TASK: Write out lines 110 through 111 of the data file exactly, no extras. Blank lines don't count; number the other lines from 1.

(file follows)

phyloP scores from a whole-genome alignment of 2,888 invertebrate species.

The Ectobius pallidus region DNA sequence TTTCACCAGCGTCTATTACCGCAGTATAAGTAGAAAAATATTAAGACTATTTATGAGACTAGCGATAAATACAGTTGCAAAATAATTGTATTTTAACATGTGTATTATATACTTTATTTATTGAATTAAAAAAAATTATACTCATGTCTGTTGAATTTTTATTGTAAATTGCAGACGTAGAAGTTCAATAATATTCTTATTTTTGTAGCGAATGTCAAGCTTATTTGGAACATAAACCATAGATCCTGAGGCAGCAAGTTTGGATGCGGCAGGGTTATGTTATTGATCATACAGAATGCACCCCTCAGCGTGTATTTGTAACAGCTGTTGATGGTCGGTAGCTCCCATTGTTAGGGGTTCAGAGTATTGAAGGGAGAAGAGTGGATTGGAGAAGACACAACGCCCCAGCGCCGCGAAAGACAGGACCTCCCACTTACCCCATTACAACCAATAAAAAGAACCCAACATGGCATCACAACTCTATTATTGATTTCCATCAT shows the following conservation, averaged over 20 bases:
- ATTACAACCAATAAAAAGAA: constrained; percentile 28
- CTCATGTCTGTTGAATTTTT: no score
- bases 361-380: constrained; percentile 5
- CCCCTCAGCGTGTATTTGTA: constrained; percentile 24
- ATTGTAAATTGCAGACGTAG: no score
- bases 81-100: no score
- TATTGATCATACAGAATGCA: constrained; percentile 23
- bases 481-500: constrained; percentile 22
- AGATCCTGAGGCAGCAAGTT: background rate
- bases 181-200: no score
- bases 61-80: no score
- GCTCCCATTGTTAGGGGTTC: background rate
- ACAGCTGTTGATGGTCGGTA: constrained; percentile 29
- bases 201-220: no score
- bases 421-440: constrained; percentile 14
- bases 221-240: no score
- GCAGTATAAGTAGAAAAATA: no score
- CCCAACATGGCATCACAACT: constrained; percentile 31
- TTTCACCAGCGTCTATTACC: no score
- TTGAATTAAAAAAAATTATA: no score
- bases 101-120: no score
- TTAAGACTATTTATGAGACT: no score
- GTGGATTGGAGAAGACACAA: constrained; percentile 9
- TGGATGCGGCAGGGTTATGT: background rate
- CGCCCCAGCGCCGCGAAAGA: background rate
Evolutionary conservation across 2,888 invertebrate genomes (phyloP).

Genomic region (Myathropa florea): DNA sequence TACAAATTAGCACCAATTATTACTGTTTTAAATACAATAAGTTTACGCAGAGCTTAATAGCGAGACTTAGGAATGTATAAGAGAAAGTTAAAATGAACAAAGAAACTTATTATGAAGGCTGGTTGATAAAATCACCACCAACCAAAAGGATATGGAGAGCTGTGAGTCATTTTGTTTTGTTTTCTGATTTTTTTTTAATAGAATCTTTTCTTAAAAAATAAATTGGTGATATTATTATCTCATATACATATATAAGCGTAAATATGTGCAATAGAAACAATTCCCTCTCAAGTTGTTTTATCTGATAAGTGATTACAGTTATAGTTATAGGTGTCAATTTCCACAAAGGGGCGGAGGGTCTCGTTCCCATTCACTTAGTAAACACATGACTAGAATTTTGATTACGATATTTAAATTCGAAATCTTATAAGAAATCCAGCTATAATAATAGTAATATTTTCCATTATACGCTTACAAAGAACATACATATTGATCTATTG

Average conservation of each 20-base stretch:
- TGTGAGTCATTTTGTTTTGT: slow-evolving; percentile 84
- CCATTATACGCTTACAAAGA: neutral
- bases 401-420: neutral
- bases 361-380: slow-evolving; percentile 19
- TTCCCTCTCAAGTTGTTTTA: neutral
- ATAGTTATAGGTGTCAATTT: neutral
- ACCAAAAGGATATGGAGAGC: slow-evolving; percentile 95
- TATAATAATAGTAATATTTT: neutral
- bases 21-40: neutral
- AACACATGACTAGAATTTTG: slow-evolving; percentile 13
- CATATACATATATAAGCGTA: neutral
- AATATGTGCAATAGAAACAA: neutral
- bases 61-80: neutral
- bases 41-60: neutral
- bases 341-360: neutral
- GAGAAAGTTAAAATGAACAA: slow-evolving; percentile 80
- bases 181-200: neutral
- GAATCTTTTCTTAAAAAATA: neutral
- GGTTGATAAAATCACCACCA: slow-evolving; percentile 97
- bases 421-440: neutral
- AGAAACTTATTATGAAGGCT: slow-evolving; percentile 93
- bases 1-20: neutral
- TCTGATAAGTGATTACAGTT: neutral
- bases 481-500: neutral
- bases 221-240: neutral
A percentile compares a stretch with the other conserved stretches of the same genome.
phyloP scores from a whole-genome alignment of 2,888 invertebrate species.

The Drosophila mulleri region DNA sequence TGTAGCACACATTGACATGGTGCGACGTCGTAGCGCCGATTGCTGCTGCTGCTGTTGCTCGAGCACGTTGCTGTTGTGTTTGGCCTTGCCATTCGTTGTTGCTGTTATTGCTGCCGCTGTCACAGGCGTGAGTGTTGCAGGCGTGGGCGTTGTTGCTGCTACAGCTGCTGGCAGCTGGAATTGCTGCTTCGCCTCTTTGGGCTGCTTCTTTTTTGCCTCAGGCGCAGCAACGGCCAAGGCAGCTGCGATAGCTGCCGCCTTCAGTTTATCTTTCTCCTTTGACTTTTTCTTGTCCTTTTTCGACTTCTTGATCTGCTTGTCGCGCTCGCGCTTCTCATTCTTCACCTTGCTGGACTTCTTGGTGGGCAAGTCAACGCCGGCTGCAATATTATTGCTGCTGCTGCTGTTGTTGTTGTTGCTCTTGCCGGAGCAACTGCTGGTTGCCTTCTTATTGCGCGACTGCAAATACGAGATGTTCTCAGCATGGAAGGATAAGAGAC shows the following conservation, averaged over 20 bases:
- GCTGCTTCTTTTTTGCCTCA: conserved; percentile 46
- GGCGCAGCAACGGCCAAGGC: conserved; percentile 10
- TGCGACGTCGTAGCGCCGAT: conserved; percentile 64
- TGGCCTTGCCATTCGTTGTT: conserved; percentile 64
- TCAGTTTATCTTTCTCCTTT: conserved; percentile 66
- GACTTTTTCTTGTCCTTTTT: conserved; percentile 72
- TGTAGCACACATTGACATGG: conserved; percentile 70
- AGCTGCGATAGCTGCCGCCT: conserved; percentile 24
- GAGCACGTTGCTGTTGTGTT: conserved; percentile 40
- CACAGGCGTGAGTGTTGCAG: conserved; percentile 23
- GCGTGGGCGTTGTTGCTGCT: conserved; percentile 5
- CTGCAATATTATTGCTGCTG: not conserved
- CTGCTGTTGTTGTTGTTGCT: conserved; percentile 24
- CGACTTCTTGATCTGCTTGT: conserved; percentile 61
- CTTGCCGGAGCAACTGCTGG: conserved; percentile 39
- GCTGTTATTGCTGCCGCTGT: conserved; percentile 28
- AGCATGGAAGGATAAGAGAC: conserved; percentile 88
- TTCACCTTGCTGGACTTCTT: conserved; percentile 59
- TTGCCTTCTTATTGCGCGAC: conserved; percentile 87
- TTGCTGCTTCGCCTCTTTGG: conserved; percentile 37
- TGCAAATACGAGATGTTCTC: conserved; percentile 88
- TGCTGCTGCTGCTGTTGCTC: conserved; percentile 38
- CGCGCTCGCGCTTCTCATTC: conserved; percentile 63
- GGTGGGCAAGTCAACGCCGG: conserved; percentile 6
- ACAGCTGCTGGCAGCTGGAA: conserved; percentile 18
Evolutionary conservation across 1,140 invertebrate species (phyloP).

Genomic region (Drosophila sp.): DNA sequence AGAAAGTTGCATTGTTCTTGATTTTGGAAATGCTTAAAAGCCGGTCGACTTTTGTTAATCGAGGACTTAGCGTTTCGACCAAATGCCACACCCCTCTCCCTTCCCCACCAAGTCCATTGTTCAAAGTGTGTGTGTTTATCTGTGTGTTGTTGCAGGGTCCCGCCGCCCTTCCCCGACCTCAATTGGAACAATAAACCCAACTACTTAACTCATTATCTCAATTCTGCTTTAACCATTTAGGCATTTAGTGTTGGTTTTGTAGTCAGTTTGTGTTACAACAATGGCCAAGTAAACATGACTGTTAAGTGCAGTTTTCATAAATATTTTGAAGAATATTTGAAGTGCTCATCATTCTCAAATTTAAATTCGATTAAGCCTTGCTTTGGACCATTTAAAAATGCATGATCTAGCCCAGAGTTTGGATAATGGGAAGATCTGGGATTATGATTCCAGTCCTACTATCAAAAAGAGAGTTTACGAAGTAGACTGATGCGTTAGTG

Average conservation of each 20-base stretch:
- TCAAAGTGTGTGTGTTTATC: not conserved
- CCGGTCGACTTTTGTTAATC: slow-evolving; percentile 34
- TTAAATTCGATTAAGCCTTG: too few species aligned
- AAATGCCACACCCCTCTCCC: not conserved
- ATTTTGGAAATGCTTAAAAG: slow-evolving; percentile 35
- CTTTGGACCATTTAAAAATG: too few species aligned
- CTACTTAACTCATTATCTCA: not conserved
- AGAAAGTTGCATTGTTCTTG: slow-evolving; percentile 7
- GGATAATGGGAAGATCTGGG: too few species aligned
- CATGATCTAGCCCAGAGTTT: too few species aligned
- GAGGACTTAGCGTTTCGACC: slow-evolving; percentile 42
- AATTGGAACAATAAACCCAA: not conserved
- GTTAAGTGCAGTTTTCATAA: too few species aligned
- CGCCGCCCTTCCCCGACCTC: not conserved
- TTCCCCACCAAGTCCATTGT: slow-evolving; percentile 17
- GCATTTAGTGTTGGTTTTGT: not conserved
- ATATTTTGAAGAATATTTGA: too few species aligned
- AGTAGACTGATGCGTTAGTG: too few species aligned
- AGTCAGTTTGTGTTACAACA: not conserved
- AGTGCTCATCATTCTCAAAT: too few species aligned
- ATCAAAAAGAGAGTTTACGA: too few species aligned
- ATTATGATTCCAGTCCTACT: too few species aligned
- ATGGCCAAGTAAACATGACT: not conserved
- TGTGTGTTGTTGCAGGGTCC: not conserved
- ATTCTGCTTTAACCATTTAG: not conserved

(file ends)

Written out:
- TGTGTGTTGTTGCAGGGTCC: not conserved
- ATTCTGCTTTAACCATTTAG: not conserved